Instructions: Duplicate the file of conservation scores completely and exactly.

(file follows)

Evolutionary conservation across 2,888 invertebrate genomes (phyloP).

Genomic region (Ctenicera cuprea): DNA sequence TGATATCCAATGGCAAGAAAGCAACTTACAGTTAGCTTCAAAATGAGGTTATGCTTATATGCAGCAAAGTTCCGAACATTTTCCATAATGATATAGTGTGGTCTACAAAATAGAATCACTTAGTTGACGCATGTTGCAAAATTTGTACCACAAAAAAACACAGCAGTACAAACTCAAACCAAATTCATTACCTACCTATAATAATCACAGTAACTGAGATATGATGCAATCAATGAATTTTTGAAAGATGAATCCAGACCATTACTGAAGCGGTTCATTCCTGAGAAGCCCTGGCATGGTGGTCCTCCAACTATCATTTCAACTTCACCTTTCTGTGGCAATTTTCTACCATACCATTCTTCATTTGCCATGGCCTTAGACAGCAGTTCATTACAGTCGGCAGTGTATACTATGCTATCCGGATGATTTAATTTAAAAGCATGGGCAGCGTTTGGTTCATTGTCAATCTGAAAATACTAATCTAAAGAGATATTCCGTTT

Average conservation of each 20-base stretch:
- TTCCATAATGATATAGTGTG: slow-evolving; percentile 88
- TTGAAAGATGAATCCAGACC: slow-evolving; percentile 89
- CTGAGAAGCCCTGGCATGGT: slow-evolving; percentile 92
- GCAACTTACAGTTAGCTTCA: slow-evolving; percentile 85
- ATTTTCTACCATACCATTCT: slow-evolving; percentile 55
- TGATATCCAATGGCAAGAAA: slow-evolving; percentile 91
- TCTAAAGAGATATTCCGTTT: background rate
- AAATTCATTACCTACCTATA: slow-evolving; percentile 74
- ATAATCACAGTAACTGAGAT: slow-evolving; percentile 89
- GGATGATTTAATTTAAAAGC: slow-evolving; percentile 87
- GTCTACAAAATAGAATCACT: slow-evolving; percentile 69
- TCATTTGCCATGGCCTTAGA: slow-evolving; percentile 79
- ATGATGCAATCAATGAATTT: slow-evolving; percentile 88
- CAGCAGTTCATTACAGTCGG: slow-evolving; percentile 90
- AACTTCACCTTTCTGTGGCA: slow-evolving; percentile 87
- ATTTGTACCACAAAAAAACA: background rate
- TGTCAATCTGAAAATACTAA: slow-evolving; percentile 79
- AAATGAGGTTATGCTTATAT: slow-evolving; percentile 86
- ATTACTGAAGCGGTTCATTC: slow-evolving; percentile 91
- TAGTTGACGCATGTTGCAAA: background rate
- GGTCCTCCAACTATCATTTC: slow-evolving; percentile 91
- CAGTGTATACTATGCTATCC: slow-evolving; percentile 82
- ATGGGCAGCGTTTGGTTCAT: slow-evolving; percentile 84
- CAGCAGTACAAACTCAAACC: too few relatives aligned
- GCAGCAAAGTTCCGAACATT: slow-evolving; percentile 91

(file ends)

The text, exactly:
Evolutionary conservation across 2,888 invertebrate genomes (phyloP).

Genomic region (Ctenicera cuprea): DNA sequence TGATATCCAATGGCAAGAAAGCAACTTACAGTTAGCTTCAAAATGAGGTTATGCTTATATGCAGCAAAGTTCCGAACATTTTCCATAATGATATAGTGTGGTCTACAAAATAGAATCACTTAGTTGACGCATGTTGCAAAATTTGTACCACAAAAAAACACAGCAGTACAAACTCAAACCAAATTCATTACCTACCTATAATAATCACAGTAACTGAGATATGATGCAATCAATGAATTTTTGAAAGATGAATCCAGACCATTACTGAAGCGGTTCATTCCTGAGAAGCCCTGGCATGGTGGTCCTCCAACTATCATTTCAACTTCACCTTTCTGTGGCAATTTTCTACCATACCATTCTTCATTTGCCATGGCCTTAGACAGCAGTTCATTACAGTCGGCAGTGTATACTATGCTATCCGGATGATTTAATTTAAAAGCATGGGCAGCGTTTGGTTCATTGTCAATCTGAAAATACTAATCTAAAGAGATATTCCGTTT

Average conservation of each 20-base stretch:
- TTCCATAATGATATAGTGTG: slow-evolving; percentile 88
- TTGAAAGATGAATCCAGACC: slow-evolving; percentile 89
- CTGAGAAGCCCTGGCATGGT: slow-evolving; percentile 92
- GCAACTTACAGTTAGCTTCA: slow-evolving; percentile 85
- ATTTTCTACCATACCATTCT: slow-evolving; percentile 55
- TGATATCCAATGGCAAGAAA: slow-evolving; percentile 91
- TCTAAAGAGATATTCCGTTT: background rate
- AAATTCATTACCTACCTATA: slow-evolving; percentile 74
- ATAATCACAGTAACTGAGAT: slow-evolving; percentile 89
- GGATGATTTAATTTAAAAGC: slow-evolving; percentile 87
- GTCTACAAAATAGAATCACT: slow-evolving; percentile 69
- TCATTTGCCATGGCCTTAGA: slow-evolving; percentile 79
- ATGATGCAATCAATGAATTT: slow-evolving; percentile 88
- CAGCAGTTCATTACAGTCGG: slow-evolving; percentile 90
- AACTTCACCTTTCTGTGGCA: slow-evolving; percentile 87
- ATTTGTACCACAAAAAAACA: background rate
- TGTCAATCTGAAAATACTAA: slow-evolving; percentile 79
- AAATGAGGTTATGCTTATAT: slow-evolving; percentile 86
- ATTACTGAAGCGGTTCATTC: slow-evolving; percentile 91
- TAGTTGACGCATGTTGCAAA: background rate
- GGTCCTCCAACTATCATTTC: slow-evolving; percentile 91
- CAGTGTATACTATGCTATCC: slow-evolving; percentile 82
- ATGGGCAGCGTTTGGTTCAT: slow-evolving; percentile 84
- CAGCAGTACAAACTCAAACC: too few relatives aligned
- GCAGCAAAGTTCCGAACATT: slow-evolving; percentile 91